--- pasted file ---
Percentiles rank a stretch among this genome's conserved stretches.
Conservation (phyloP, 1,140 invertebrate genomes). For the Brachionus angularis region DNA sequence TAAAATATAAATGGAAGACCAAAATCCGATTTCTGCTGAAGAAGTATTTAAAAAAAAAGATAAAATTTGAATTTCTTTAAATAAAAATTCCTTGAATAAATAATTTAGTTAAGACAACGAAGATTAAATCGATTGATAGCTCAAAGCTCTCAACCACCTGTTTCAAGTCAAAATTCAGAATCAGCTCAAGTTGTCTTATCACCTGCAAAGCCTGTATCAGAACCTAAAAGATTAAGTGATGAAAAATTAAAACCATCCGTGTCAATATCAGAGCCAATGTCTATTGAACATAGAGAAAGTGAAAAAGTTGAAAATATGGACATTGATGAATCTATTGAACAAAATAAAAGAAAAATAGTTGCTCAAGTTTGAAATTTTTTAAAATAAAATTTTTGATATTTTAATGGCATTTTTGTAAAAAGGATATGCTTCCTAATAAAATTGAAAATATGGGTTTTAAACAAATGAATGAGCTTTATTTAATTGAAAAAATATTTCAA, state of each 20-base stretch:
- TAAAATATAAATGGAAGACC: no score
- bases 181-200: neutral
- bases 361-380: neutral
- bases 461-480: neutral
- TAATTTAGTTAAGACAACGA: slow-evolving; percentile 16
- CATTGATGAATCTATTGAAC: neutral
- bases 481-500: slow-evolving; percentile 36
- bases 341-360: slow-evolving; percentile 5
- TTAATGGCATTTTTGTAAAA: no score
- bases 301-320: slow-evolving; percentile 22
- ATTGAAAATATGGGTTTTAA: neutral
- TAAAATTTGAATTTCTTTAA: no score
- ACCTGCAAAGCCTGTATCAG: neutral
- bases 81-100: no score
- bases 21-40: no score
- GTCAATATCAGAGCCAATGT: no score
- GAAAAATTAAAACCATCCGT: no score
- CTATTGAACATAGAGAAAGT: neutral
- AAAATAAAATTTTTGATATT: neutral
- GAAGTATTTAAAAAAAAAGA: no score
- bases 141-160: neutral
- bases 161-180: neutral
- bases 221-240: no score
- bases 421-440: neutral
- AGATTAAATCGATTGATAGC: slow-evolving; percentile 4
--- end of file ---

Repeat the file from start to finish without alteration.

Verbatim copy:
Percentiles rank a stretch among this genome's conserved stretches.
Conservation (phyloP, 1,140 invertebrate genomes). For the Brachionus angularis region DNA sequence TAAAATATAAATGGAAGACCAAAATCCGATTTCTGCTGAAGAAGTATTTAAAAAAAAAGATAAAATTTGAATTTCTTTAAATAAAAATTCCTTGAATAAATAATTTAGTTAAGACAACGAAGATTAAATCGATTGATAGCTCAAAGCTCTCAACCACCTGTTTCAAGTCAAAATTCAGAATCAGCTCAAGTTGTCTTATCACCTGCAAAGCCTGTATCAGAACCTAAAAGATTAAGTGATGAAAAATTAAAACCATCCGTGTCAATATCAGAGCCAATGTCTATTGAACATAGAGAAAGTGAAAAAGTTGAAAATATGGACATTGATGAATCTATTGAACAAAATAAAAGAAAAATAGTTGCTCAAGTTTGAAATTTTTTAAAATAAAATTTTTGATATTTTAATGGCATTTTTGTAAAAAGGATATGCTTCCTAATAAAATTGAAAATATGGGTTTTAAACAAATGAATGAGCTTTATTTAATTGAAAAAATATTTCAA, state of each 20-base stretch:
- TAAAATATAAATGGAAGACC: no score
- bases 181-200: neutral
- bases 361-380: neutral
- bases 461-480: neutral
- TAATTTAGTTAAGACAACGA: slow-evolving; percentile 16
- CATTGATGAATCTATTGAAC: neutral
- bases 481-500: slow-evolving; percentile 36
- bases 341-360: slow-evolving; percentile 5
- TTAATGGCATTTTTGTAAAA: no score
- bases 301-320: slow-evolving; percentile 22
- ATTGAAAATATGGGTTTTAA: neutral
- TAAAATTTGAATTTCTTTAA: no score
- ACCTGCAAAGCCTGTATCAG: neutral
- bases 81-100: no score
- bases 21-40: no score
- GTCAATATCAGAGCCAATGT: no score
- GAAAAATTAAAACCATCCGT: no score
- CTATTGAACATAGAGAAAGT: neutral
- AAAATAAAATTTTTGATATT: neutral
- GAAGTATTTAAAAAAAAAGA: no score
- bases 141-160: neutral
- bases 161-180: neutral
- bases 221-240: no score
- bases 421-440: neutral
- AGATTAAATCGATTGATAGC: slow-evolving; percentile 4